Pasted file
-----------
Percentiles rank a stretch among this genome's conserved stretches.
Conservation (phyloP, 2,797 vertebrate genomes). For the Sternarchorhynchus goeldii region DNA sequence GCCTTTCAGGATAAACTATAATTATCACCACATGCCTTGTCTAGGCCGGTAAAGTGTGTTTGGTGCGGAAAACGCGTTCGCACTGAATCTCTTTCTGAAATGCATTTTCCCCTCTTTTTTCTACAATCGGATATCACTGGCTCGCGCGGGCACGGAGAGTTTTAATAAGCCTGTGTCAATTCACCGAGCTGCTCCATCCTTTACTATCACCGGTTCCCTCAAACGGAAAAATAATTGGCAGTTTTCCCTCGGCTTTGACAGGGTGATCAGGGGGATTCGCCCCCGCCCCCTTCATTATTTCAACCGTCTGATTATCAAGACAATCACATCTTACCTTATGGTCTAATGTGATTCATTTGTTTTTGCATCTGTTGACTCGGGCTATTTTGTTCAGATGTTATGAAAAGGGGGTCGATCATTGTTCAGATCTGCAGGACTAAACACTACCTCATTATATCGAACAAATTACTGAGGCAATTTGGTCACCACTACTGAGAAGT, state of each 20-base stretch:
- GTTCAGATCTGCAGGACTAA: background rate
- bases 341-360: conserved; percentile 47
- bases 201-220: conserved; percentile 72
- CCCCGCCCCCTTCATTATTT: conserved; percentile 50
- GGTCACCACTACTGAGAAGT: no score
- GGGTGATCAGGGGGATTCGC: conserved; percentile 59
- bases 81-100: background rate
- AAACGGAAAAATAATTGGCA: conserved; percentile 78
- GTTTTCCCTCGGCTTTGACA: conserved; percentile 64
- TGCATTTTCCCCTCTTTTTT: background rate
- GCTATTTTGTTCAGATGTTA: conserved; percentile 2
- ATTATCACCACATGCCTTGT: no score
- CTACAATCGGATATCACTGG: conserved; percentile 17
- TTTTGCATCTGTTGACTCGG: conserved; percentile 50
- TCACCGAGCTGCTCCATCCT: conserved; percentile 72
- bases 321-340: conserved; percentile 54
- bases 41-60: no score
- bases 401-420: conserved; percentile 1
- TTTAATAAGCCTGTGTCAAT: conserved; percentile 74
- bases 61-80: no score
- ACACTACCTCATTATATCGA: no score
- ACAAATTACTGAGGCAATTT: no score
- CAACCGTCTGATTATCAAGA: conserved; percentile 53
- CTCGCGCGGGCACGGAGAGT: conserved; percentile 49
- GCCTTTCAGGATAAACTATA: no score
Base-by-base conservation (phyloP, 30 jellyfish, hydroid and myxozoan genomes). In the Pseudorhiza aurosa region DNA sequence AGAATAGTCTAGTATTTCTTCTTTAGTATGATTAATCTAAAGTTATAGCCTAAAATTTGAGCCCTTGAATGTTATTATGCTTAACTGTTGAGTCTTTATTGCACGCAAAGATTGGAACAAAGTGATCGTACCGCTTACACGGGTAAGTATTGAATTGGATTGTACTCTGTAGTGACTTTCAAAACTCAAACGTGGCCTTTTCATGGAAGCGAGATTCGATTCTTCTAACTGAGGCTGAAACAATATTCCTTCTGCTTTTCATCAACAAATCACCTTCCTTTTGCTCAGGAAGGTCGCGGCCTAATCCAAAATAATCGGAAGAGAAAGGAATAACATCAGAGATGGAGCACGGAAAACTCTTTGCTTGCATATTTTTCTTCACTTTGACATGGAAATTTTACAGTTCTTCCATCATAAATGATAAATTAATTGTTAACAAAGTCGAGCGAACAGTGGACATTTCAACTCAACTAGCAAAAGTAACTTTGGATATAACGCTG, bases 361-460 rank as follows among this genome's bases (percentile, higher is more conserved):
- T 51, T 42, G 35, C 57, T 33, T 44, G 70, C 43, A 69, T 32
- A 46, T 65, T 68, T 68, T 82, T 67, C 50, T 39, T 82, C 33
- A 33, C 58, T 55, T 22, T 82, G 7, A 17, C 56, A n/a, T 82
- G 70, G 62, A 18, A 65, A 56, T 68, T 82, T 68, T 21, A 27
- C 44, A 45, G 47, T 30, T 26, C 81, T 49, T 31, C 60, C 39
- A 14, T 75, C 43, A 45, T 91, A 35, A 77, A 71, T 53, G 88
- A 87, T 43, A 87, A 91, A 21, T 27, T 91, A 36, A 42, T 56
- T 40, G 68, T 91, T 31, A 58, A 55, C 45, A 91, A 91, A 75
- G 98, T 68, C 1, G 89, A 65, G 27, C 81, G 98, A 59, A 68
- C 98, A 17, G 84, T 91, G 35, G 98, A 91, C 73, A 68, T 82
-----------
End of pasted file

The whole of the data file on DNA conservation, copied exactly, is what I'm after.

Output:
Percentiles rank a stretch among this genome's conserved stretches.
Conservation (phyloP, 2,797 vertebrate genomes). For the Sternarchorhynchus goeldii region DNA sequence GCCTTTCAGGATAAACTATAATTATCACCACATGCCTTGTCTAGGCCGGTAAAGTGTGTTTGGTGCGGAAAACGCGTTCGCACTGAATCTCTTTCTGAAATGCATTTTCCCCTCTTTTTTCTACAATCGGATATCACTGGCTCGCGCGGGCACGGAGAGTTTTAATAAGCCTGTGTCAATTCACCGAGCTGCTCCATCCTTTACTATCACCGGTTCCCTCAAACGGAAAAATAATTGGCAGTTTTCCCTCGGCTTTGACAGGGTGATCAGGGGGATTCGCCCCCGCCCCCTTCATTATTTCAACCGTCTGATTATCAAGACAATCACATCTTACCTTATGGTCTAATGTGATTCATTTGTTTTTGCATCTGTTGACTCGGGCTATTTTGTTCAGATGTTATGAAAAGGGGGTCGATCATTGTTCAGATCTGCAGGACTAAACACTACCTCATTATATCGAACAAATTACTGAGGCAATTTGGTCACCACTACTGAGAAGT, state of each 20-base stretch:
- GTTCAGATCTGCAGGACTAA: background rate
- bases 341-360: conserved; percentile 47
- bases 201-220: conserved; percentile 72
- CCCCGCCCCCTTCATTATTT: conserved; percentile 50
- GGTCACCACTACTGAGAAGT: no score
- GGGTGATCAGGGGGATTCGC: conserved; percentile 59
- bases 81-100: background rate
- AAACGGAAAAATAATTGGCA: conserved; percentile 78
- GTTTTCCCTCGGCTTTGACA: conserved; percentile 64
- TGCATTTTCCCCTCTTTTTT: background rate
- GCTATTTTGTTCAGATGTTA: conserved; percentile 2
- ATTATCACCACATGCCTTGT: no score
- CTACAATCGGATATCACTGG: conserved; percentile 17
- TTTTGCATCTGTTGACTCGG: conserved; percentile 50
- TCACCGAGCTGCTCCATCCT: conserved; percentile 72
- bases 321-340: conserved; percentile 54
- bases 41-60: no score
- bases 401-420: conserved; percentile 1
- TTTAATAAGCCTGTGTCAAT: conserved; percentile 74
- bases 61-80: no score
- ACACTACCTCATTATATCGA: no score
- ACAAATTACTGAGGCAATTT: no score
- CAACCGTCTGATTATCAAGA: conserved; percentile 53
- CTCGCGCGGGCACGGAGAGT: conserved; percentile 49
- GCCTTTCAGGATAAACTATA: no score
Base-by-base conservation (phyloP, 30 jellyfish, hydroid and myxozoan genomes). In the Pseudorhiza aurosa region DNA sequence AGAATAGTCTAGTATTTCTTCTTTAGTATGATTAATCTAAAGTTATAGCCTAAAATTTGAGCCCTTGAATGTTATTATGCTTAACTGTTGAGTCTTTATTGCACGCAAAGATTGGAACAAAGTGATCGTACCGCTTACACGGGTAAGTATTGAATTGGATTGTACTCTGTAGTGACTTTCAAAACTCAAACGTGGCCTTTTCATGGAAGCGAGATTCGATTCTTCTAACTGAGGCTGAAACAATATTCCTTCTGCTTTTCATCAACAAATCACCTTCCTTTTGCTCAGGAAGGTCGCGGCCTAATCCAAAATAATCGGAAGAGAAAGGAATAACATCAGAGATGGAGCACGGAAAACTCTTTGCTTGCATATTTTTCTTCACTTTGACATGGAAATTTTACAGTTCTTCCATCATAAATGATAAATTAATTGTTAACAAAGTCGAGCGAACAGTGGACATTTCAACTCAACTAGCAAAAGTAACTTTGGATATAACGCTG, bases 361-460 rank as follows among this genome's bases (percentile, higher is more conserved):
- T 51, T 42, G 35, C 57, T 33, T 44, G 70, C 43, A 69, T 32
- A 46, T 65, T 68, T 68, T 82, T 67, C 50, T 39, T 82, C 33
- A 33, C 58, T 55, T 22, T 82, G 7, A 17, C 56, A n/a, T 82
- G 70, G 62, A 18, A 65, A 56, T 68, T 82, T 68, T 21, A 27
- C 44, A 45, G 47, T 30, T 26, C 81, T 49, T 31, C 60, C 39
- A 14, T 75, C 43, A 45, T 91, A 35, A 77, A 71, T 53, G 88
- A 87, T 43, A 87, A 91, A 21, T 27, T 91, A 36, A 42, T 56
- T 40, G 68, T 91, T 31, A 58, A 55, C 45, A 91, A 91, A 75
- G 98, T 68, C 1, G 89, A 65, G 27, C 81, G 98, A 59, A 68
- C 98, A 17, G 84, T 91, G 35, G 98, A 91, C 73, A 68, T 82